the earth which was taken out of them. The next day at eight in the morning, when the French observed we were relieving our trenches, they sprung a larger mine than any they had fired during the siege, which killed only four private centinels. The ensuing night, we had three men and two officers killed, as also, seven men wounded. Between the twenty-fourth and twenty-fifth, we repaired some works which the enemy had ruined. On the next day, some of the enemy's magazines blew up; and it is thought they were destroyed on purpose by some of their men, who are impatient of the hardships of the present service. There happened nothing remarkable for two or three days following. A deserter who came out of the citadel on the twenty-seventh, says the garrison is brought to the utmost necessity; that their bread and water are both very bad: and they were reduced to eat horse-flesh. The manner of fighting in this siege has discovered a gallantry in our men unknown to former ages; their meeting with adverse parties under ground, where every step is taken with apprehensions of being blown up with mines below them, or crushed by the fall of the earth above them, and all this acted in darkness, has something in it more terrible than ever is met with in any other part of a soldier's duty. However, this is performed with great cheerfulness. In other parts of the war we have also good prospects; Count Thaun has taken Annecy, and the Count de Merci marched into Franche Compte, while his electoral highness is much superior in number to Monsieur d'Harcourt; so that both on the side of Savoy and Germany, we have reason to expect, very suddenly, some great
I have not known, and I am now past my grand climacteric, being sixty-four years of age, according to my way of life; or, rather, if you will allow punning in an old gentleman, according to my way of pastime; I say, as old as I am, I have not been acquainted with many of the Green hats. There is indeed one Zedekiah Greenhat, who is lucky also in his way. He has a very agreeable manner; for when he has a mind thoroughly to correct a man, he never takes from him any thing, but he allows him something for it; or else he blames him for things wherein he is not defective, as well as for matters wherein he is. This makes a weak man believe he is in jest in the whole. The other day he told Beau Prim, who is thought impotent, that his mistress had declared she would not have him, because he was a sloven, and had committed a rape.' The beau bit at the banter, and said very gravely, he thought to be clean was as much as was necessary; and that as to the rape, he wondered by what witchcraft that should come to her ears; but it had indeed cost him No. 60.] SATURDAY, AUGUST 27, 1709. a hundred pounds to hush the affair.'
The Greenhats are a family with small voices and short arms, therefore they have power with none but their friends: they never call after those who run away from them, or pretend to take hold of you if you resist. But it has been remarkable, that all who have shunned their company, or not listened to them, have fallen into the hands of such as have knocked out their brains, or broken their bones. I have looked over our pedigree upon the receipt of this epistle, and find the Greenhats are a-kin to the Staffs. They descend from Maudlin, the left-handed wife of Nehemiah Bickerstaff, in the reign of Harry the Second. And it is remarkable, that they are all lefthanded, and have always been very expert at single rapier. A man must be very much used to their play to know how to defend himself; for their posture is so different from that of the right-handed, that you run upon their swords if you push forward: and they are in with you, if you offer to fall back without keeping your guard.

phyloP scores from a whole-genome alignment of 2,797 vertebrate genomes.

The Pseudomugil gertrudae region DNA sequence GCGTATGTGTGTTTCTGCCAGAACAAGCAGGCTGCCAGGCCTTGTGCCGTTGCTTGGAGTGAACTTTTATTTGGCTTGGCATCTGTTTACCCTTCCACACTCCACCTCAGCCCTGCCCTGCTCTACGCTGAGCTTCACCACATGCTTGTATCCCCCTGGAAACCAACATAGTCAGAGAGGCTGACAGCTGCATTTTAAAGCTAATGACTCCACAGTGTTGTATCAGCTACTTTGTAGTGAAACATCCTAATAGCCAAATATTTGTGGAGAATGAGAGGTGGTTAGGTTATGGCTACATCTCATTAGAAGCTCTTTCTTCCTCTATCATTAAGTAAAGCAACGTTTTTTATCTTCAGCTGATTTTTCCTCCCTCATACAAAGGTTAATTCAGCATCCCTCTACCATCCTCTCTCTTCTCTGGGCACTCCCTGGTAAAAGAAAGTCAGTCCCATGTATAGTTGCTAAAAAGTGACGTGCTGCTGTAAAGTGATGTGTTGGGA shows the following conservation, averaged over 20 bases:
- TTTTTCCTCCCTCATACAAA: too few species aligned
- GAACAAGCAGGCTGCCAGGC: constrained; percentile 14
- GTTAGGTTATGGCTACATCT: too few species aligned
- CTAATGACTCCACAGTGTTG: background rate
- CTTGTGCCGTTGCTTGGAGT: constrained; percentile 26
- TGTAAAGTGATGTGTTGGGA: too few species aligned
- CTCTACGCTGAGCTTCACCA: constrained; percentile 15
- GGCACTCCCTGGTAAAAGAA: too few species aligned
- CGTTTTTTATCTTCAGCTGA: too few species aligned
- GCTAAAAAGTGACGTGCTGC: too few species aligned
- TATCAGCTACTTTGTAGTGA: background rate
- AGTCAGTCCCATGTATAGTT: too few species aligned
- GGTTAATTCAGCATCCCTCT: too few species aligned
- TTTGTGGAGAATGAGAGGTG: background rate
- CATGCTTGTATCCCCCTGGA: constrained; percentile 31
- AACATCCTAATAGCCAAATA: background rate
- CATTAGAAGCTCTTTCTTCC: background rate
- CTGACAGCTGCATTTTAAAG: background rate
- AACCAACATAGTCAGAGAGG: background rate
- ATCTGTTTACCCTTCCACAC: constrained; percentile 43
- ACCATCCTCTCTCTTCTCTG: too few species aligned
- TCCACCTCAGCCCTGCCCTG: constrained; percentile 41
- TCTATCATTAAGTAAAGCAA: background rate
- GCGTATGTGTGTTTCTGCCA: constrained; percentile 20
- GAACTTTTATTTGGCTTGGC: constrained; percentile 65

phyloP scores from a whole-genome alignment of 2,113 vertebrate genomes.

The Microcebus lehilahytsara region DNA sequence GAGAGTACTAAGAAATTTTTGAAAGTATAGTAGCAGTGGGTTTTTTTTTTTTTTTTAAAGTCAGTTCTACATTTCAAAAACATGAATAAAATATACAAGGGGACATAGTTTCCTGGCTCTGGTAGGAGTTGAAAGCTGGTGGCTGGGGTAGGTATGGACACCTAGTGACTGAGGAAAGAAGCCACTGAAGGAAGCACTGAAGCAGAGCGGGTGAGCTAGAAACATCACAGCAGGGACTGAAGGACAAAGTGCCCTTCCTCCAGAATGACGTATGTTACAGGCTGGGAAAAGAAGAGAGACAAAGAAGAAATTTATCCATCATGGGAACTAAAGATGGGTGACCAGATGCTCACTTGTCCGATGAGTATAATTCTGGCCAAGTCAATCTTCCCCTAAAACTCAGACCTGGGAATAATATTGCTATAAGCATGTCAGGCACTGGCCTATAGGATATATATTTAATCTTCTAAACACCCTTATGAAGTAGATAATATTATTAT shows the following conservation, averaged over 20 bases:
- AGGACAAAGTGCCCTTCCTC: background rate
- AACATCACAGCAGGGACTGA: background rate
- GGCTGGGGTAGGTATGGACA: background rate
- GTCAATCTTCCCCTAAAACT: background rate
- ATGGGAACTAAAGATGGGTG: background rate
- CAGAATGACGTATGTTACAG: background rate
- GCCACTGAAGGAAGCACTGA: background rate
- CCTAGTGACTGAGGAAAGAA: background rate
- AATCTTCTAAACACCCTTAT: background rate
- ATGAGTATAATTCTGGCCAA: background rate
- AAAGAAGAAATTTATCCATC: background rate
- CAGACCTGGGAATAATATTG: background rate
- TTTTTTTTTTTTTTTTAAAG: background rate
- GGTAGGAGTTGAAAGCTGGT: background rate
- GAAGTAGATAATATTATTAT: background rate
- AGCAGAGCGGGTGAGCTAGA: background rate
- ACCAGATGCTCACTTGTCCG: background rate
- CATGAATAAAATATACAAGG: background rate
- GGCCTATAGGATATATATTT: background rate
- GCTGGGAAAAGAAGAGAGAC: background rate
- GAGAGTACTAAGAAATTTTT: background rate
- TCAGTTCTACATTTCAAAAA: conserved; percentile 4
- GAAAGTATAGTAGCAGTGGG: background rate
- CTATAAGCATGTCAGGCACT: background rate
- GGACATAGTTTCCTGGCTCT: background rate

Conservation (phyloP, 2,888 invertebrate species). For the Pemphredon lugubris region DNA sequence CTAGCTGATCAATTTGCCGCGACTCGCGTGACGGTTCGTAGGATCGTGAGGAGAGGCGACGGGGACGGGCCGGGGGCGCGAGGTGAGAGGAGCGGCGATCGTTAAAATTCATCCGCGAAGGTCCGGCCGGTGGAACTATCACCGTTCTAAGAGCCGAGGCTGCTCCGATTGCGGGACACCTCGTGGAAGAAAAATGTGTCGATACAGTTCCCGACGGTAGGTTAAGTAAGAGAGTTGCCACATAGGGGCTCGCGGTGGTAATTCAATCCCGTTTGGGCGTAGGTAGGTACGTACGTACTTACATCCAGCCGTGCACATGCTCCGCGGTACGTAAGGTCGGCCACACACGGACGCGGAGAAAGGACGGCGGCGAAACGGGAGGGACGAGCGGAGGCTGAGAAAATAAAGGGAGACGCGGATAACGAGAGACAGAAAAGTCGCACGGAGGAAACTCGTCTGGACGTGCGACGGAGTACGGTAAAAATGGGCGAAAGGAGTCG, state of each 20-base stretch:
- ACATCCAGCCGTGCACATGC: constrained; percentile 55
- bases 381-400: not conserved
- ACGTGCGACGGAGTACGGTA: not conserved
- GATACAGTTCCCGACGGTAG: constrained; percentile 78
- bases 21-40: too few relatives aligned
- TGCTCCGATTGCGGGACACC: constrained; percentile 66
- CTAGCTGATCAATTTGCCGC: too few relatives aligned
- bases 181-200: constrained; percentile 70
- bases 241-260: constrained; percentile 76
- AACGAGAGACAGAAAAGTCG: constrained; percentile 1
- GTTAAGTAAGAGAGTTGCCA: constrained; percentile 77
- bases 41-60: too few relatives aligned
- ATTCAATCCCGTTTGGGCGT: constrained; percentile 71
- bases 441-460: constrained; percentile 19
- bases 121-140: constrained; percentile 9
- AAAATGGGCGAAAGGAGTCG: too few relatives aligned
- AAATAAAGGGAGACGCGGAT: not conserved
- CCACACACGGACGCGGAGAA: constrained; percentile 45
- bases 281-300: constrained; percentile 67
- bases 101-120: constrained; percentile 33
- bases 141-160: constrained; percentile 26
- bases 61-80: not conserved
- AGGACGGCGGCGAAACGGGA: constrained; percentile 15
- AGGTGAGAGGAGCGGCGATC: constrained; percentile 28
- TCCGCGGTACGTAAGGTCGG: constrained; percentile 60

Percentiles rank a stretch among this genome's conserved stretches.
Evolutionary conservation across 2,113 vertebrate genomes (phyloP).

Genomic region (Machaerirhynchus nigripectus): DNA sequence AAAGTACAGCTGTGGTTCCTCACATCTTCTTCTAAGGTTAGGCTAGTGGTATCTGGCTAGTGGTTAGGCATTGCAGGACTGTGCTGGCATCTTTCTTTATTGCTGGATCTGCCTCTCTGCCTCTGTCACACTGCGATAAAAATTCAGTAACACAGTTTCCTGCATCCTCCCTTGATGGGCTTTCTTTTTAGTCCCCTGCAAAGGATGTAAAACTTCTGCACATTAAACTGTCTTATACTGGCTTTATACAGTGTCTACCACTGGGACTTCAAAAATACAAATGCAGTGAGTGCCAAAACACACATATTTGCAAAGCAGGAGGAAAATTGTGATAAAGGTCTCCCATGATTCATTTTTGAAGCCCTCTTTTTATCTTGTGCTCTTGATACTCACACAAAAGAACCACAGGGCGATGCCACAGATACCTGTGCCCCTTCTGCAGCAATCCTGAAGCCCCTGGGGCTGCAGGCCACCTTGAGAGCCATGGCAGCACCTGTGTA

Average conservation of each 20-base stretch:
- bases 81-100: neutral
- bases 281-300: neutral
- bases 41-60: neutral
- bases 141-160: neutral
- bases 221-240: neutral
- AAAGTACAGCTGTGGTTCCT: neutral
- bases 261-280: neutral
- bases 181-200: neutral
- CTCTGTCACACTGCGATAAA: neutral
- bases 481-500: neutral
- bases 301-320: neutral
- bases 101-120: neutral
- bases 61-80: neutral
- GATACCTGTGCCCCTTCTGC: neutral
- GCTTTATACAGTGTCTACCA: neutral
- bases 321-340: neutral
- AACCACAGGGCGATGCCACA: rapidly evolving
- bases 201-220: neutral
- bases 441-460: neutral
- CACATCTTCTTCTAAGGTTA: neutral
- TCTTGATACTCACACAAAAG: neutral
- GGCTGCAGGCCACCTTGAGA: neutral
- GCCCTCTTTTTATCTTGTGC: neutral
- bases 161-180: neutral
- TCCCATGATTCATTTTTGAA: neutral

There have been, also, letters lately sent to me, which relate to other people: among the rest, some whom I have heretofore declared to be so, are deceased. I must not, therefore, break through rules so far as to speak ill of the dead. This maxim extends to all but the late Partridge, who still denies his death. I am informed, indeed, by several, that he walks; but I shall with all convenient speed lay
St. James's Coffee-house, August 24.
We hear from Tournay, that on the night between the twenty-second and twenty-third, they went on with their works in the enemy's mines, and levelled
White's Chocolate-house, August 26.
To proceed regularly in the history of my worthies, I ought to give an account of what has passed from day to day in this place; but a young fellow of my acquaintance has so lately been rescued out of the hands of the Knights of the Industry, that I choose to relate the manner of his escape from them, and the uncommon way which was used to reclaim him, then to go on with my intended d.ary.
You are to know then, that Tom Wildair is a student of the Inner Temple, and has spent his time, since he left the university for that place, in the common diversions of men of fashion; that is to say, in whoring, drinking, and gaming. The two former vices he had from his father; but was led into the last by the conversation of a partizan of the Myrmidons who had chambers near him. His allowance from his father was a very plentiful one for a man of sense, but as scanty for a modern fine gentleman. His frequent losses had reduced him to so necessitous a condition, that his lodgings were always haunted by impatient creditors; and all his thoughts employed in contriving low methods to support himself in a way of life from which he knew not how to retreat, and in which he wanted means to proceed. There is never wanting some good natured person to send a man an account of what he has no mind to hear; therefore many epistles were conveyed to the father of this extravagant, to inform him of the company, the pleasures, the distresses, and entertainments, in which his son passed his time. The old fellow received these advices with all the pain of a parent, but frequently consulted his pillow, to know how to behave himself on such important occasions, as the